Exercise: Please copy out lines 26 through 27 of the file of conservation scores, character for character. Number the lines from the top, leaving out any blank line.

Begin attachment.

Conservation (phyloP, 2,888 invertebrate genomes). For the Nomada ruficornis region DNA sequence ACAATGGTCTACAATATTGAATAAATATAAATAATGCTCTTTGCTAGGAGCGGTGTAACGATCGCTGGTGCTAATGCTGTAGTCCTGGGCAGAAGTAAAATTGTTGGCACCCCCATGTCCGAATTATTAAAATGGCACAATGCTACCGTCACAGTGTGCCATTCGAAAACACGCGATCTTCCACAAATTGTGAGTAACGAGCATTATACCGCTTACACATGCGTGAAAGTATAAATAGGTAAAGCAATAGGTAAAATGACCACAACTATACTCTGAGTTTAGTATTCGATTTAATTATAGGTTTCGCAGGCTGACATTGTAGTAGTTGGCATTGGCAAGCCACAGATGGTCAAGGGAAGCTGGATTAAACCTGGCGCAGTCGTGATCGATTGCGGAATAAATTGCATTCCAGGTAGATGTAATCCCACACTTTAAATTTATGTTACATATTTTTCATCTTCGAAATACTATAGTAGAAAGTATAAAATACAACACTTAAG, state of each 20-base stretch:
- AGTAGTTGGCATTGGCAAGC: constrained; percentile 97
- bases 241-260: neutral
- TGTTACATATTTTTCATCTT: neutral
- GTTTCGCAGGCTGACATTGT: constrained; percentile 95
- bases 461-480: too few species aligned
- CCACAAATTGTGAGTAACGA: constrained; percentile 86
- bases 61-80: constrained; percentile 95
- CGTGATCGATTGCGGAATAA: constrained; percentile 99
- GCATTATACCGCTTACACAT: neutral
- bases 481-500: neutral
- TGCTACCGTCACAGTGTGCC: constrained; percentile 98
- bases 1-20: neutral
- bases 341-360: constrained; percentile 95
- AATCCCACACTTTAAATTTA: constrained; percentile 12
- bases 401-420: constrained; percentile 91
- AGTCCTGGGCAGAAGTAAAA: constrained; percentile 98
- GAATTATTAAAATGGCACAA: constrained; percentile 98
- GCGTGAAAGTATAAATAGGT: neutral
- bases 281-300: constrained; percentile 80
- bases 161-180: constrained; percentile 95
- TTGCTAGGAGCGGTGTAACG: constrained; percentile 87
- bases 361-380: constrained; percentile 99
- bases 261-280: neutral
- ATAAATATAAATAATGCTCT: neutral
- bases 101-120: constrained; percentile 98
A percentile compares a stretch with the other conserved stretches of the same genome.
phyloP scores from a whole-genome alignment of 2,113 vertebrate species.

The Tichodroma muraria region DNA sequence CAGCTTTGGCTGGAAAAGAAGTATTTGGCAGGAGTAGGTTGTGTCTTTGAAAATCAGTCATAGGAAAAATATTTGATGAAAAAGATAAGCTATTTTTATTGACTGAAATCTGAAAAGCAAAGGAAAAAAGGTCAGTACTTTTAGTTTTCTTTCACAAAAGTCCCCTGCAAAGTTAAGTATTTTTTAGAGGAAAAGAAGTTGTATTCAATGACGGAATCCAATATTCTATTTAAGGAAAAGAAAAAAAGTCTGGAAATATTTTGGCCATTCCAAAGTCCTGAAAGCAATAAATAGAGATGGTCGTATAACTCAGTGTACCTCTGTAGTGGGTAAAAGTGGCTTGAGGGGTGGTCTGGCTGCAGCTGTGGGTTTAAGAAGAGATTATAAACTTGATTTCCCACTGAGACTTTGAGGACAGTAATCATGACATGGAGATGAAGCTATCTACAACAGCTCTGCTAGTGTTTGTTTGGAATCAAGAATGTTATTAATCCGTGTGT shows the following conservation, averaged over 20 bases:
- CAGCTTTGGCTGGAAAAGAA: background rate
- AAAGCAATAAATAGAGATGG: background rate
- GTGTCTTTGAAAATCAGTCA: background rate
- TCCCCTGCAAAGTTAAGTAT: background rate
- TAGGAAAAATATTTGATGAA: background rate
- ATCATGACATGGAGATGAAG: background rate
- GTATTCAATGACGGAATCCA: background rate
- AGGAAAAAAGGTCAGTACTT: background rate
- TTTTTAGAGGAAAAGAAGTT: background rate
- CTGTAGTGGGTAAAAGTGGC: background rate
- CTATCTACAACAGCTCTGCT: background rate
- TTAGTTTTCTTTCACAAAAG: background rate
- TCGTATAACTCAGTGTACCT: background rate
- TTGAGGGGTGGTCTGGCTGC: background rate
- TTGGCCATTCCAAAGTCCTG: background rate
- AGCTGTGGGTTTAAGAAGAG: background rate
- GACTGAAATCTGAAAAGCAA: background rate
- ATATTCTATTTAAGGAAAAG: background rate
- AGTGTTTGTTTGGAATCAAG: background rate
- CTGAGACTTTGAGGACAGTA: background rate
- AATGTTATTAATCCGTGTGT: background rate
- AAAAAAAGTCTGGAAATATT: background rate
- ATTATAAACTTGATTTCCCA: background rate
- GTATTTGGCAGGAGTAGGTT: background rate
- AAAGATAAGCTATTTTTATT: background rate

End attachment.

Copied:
- bases 101-120: constrained; percentile 98
A percentile compares a stretch with the other conserved stretches of the same genome.